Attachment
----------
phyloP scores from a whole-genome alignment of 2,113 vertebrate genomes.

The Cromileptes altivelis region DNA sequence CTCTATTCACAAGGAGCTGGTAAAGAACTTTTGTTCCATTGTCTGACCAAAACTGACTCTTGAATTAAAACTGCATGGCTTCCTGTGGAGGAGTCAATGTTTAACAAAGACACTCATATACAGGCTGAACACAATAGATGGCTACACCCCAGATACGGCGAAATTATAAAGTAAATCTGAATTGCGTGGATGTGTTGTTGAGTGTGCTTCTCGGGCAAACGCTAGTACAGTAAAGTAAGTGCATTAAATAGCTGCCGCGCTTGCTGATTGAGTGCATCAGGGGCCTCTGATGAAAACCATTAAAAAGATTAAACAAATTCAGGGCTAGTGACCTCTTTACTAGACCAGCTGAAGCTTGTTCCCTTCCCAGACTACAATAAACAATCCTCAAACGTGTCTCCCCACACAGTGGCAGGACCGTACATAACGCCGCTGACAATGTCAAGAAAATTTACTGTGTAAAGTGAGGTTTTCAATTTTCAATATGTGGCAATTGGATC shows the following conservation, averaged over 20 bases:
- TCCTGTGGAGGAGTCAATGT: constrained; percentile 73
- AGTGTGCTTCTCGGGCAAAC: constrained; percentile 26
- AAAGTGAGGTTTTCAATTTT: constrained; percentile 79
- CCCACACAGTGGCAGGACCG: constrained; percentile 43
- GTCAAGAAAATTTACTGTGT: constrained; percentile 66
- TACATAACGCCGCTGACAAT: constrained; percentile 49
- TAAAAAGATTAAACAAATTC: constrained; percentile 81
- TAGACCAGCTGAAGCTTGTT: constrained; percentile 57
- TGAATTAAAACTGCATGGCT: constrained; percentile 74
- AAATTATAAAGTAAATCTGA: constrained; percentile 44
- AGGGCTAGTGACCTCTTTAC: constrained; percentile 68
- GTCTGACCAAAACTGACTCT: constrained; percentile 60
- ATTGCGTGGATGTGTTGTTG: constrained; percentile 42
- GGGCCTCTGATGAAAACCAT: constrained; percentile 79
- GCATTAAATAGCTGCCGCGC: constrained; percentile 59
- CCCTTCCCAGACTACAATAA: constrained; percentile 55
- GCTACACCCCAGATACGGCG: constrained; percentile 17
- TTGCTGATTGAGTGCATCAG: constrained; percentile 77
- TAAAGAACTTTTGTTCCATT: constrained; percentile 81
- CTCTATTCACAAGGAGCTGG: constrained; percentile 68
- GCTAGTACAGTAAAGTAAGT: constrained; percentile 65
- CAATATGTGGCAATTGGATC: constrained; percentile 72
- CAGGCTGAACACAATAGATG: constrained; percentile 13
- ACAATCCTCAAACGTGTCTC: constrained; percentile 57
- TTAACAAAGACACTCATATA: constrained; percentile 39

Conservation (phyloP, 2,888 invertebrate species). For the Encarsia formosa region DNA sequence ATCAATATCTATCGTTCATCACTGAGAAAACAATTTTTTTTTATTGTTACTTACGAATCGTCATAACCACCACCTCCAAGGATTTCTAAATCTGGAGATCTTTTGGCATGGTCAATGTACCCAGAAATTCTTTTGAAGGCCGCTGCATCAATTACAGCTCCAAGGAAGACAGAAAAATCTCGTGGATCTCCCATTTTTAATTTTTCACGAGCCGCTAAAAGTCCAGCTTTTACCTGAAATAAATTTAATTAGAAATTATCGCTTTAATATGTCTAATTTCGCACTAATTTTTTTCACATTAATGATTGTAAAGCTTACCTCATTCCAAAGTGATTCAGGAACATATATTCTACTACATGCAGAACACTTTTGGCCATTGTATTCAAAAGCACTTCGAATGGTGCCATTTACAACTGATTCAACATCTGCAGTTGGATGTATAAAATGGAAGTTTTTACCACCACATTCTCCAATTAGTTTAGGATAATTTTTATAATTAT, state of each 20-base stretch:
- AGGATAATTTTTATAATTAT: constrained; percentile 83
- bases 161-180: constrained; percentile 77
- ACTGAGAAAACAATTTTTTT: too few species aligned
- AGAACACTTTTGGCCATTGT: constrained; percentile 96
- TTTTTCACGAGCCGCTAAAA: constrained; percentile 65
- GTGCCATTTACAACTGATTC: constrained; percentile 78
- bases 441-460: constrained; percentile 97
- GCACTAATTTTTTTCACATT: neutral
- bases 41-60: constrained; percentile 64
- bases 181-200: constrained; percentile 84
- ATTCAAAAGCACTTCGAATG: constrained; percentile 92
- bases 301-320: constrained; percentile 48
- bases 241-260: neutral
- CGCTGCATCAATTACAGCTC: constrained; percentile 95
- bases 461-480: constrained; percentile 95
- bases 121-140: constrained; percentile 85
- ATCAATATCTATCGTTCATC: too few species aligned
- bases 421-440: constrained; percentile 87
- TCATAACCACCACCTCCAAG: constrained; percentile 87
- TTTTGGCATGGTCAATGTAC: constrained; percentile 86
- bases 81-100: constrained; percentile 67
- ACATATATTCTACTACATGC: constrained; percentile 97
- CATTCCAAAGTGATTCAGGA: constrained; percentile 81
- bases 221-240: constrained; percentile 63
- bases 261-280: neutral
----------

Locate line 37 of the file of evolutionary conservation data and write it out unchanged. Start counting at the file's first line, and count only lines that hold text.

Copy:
- bases 41-60: constrained; percentile 64